The city pulled out support beams from the old skating rink, and after the roof collapsed firefighters "rescued" two mannequins from the debris.
Captain Dennis Thurman says the department trains regularly on the structure collapse rescues, but crews almost never get a chance to train in an actual building that's fallen down.
"You can't get much more realistic than this," he says. "One wrong move and we could potentially be injured here."
The teams call out to pinpoint a victim's location, and then shore up a pathway to pull them free. Thurman says the realistic training helps, because in a real situation it's easy for misplaced compassion to put first responders in danger.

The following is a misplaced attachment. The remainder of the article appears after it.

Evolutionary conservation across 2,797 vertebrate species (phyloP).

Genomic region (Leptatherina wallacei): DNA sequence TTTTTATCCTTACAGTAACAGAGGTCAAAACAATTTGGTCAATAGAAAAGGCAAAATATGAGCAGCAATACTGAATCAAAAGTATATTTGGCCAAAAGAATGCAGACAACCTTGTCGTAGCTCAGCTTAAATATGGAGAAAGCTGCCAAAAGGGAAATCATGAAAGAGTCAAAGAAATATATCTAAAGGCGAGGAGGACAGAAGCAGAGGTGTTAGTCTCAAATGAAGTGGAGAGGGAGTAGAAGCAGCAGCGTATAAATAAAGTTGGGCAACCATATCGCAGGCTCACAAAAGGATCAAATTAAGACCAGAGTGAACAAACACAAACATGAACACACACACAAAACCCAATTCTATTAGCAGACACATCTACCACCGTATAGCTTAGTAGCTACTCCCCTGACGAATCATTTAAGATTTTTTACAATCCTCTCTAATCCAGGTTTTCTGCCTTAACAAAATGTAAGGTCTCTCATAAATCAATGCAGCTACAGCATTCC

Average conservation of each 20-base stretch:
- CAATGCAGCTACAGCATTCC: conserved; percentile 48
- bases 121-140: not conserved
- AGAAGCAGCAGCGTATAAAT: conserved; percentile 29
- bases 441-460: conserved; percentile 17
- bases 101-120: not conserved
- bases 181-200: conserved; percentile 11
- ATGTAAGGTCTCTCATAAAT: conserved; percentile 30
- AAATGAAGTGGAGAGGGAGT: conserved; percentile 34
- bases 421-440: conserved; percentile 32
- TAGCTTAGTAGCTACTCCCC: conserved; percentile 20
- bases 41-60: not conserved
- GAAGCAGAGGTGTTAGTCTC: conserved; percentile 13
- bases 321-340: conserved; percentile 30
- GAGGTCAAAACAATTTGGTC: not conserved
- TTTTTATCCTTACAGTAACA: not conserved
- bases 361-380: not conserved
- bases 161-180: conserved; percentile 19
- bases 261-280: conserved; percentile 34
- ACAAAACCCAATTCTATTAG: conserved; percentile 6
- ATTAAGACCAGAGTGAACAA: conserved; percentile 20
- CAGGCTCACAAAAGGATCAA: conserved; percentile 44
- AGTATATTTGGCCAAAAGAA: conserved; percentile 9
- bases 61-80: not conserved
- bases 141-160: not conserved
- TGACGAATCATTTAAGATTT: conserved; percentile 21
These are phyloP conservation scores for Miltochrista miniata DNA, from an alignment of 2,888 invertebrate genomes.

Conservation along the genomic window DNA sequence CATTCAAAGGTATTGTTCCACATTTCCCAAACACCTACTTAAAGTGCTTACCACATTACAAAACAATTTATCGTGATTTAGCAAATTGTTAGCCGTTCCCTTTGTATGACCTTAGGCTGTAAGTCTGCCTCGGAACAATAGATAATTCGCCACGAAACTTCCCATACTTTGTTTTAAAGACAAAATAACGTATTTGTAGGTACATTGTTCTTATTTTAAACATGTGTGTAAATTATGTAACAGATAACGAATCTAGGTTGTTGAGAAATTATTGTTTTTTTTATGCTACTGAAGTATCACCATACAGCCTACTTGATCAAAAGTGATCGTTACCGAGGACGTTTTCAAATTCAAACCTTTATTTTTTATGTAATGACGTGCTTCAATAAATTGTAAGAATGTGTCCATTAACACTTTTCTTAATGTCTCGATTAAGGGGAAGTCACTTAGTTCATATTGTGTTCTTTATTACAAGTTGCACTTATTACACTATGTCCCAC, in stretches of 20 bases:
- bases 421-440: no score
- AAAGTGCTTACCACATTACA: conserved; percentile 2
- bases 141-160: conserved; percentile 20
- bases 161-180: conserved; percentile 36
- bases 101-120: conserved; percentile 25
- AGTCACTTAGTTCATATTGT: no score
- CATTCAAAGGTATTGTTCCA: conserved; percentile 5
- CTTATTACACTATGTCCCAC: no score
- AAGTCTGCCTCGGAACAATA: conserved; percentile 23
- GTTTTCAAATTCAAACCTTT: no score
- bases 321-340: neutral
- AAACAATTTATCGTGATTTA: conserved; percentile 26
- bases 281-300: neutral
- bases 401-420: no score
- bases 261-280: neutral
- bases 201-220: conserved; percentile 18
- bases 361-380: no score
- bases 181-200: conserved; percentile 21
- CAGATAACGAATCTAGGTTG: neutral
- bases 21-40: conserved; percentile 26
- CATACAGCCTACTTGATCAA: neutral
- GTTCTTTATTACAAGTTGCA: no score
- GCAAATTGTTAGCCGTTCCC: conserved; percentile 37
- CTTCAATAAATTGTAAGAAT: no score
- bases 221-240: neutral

"It's just so easy to reach in there and make the grab, and kinda put ourselves at an undue risk," he says. "We try to be professional, slow down just a little bit, take those safety precautions so that we don't become part of the problem, but we're part of the solution."
Thurman says the structure collapse exercise will help the firefighters hone their skills before going through an upper level training course next Spring.
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